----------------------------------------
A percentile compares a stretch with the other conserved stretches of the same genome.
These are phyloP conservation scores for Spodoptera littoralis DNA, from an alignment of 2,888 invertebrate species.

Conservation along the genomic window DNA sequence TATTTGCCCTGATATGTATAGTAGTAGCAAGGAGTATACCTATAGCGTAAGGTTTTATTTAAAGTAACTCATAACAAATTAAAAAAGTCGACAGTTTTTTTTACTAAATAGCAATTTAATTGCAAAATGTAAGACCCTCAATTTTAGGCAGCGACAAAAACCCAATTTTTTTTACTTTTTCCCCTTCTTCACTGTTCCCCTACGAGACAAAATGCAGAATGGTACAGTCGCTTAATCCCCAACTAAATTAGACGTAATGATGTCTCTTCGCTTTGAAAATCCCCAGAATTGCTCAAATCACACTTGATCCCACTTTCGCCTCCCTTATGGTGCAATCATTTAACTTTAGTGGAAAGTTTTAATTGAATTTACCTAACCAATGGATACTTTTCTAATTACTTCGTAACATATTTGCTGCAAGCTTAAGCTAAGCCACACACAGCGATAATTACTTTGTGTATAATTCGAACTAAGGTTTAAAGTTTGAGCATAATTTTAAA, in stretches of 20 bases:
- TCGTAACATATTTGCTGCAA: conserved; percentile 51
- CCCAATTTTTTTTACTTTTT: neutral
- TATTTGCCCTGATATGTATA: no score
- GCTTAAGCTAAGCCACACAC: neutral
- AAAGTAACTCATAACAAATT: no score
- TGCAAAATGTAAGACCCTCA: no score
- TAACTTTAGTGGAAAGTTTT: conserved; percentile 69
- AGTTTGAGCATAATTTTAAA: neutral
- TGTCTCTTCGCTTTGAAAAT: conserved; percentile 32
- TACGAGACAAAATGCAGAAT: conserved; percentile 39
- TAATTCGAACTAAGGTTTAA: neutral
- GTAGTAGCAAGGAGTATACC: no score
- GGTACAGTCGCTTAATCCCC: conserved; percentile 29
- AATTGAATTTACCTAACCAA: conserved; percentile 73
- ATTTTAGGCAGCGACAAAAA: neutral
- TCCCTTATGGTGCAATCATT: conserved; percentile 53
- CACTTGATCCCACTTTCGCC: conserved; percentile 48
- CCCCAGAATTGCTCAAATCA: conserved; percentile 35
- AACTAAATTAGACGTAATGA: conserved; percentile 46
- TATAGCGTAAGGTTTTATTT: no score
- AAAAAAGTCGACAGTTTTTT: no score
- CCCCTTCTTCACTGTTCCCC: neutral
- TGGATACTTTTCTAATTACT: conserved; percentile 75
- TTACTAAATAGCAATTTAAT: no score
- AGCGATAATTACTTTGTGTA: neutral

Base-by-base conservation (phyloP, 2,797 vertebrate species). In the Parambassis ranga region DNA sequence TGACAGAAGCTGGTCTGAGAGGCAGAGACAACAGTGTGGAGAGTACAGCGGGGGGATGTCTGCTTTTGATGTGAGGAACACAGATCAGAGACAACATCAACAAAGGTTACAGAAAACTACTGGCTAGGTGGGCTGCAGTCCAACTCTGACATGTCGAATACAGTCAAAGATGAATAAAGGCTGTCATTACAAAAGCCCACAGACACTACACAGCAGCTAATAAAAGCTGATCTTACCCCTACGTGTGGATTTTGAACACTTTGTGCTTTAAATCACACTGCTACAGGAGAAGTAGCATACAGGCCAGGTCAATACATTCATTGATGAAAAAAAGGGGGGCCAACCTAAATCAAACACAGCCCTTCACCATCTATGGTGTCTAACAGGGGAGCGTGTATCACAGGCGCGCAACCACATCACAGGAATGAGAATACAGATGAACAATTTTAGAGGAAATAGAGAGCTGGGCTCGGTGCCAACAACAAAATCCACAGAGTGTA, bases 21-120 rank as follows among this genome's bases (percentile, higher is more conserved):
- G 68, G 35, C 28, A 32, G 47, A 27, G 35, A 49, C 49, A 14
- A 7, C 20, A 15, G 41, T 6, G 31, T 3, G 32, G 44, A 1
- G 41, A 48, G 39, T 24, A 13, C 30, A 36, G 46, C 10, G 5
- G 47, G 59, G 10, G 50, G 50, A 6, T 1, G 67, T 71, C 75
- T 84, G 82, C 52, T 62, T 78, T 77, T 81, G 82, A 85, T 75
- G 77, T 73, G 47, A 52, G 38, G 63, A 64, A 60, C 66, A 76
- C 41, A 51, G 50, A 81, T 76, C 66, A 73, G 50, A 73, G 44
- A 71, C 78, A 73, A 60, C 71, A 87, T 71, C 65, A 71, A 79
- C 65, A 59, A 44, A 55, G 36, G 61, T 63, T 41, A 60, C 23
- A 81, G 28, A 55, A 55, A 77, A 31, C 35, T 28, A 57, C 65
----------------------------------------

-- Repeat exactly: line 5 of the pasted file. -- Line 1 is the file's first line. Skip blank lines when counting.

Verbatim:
- CCCAATTTTTTTTACTTTTT: neutral